Reconstruction talk:Proto-Slavic/ablъko

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  • ablъka is South-Slavic only, and *ablъkъ has reflexes only in Old East Slavic, dialectal Russian and Belarusian, so it's best to have this lemmatized on a single page on the most widespread (and original?) form - *ablъko. --Ivan Štambuk (talk) 15:08, 27 August 2013 (UTC)

Old East Slavic я[edit]

OES я is not transliterated correctly, so I assume ꙗ or something else should be used instead? --Vahag (talk) 16:57, 27 August 2013 (UTC)

Prothetic (j) and alternative variants[edit]

Why where they removed from the headword line? According to Wiktionary:About Proto-Slavic: Optionally provide them in the head= parameter of the headword-line template as (j) or (v).

The entry still has declension tables for other variants than the title, and they were marked as different grammatical gender (information now lost), so it’d make sense to include them in the head. Also, every descendant other than OCS has prothetic j-. // Silmeth @talk 15:17, 27 October 2016 (UTC)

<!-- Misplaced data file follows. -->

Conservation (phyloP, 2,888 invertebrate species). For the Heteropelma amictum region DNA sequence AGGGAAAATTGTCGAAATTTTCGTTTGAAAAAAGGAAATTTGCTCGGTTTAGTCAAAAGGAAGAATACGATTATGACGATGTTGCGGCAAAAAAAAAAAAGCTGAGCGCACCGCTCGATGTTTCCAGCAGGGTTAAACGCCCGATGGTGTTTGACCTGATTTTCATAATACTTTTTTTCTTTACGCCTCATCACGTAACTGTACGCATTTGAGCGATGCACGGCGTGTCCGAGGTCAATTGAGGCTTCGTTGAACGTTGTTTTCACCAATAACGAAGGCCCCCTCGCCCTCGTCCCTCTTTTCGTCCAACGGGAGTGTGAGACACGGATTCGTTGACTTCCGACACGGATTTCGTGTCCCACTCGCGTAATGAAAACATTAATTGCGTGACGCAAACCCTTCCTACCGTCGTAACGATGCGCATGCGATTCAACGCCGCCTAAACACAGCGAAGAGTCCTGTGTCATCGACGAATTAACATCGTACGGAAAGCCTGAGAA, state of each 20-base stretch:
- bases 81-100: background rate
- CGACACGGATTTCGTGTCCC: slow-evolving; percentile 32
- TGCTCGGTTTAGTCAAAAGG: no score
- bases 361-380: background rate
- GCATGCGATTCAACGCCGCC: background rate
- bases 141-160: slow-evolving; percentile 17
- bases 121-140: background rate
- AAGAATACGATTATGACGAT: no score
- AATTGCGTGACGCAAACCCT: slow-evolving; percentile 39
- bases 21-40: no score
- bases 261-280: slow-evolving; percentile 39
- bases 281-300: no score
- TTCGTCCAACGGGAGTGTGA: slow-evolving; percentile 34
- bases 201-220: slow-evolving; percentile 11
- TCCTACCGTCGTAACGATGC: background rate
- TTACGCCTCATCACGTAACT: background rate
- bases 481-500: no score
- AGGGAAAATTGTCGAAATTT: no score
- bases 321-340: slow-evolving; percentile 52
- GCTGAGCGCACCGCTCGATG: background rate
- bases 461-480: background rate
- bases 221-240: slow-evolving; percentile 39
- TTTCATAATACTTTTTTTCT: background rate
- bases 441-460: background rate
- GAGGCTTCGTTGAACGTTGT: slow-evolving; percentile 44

@Silmethule, it only says about jь-, vъ and vy-. You can add alternative reconstruction if you know the dictionary that writes "*jablъko". —Игорь Тълкачь (talk) 20:48, 27 October 2016 (UTC)
@Useigor, nope. It says that j is compulsory before ь (“Always include prothetic *j- before *ь- and prothetic *v- before *ъ- and *y-” – both in page name, and in headword line), that in other cases they shouldn’t appear in page names (“Otherwise, don't write any other prothetic consonants in page names”), and that in other cases you may add it in parentheses (as (j)) in headword line (“Optionally provide them in the head= parameter of the headword-line template as (j) or (v)”). So (j)ablъko, (j)ablъka, (j)ablъkъ were agreeing with the rules. You can find similar cases in entries *ablo, *ajьce, although counterexamples would be *agnę, *astrębъ // Silmeth @talk 12:35, 28 October 2016 (UTC)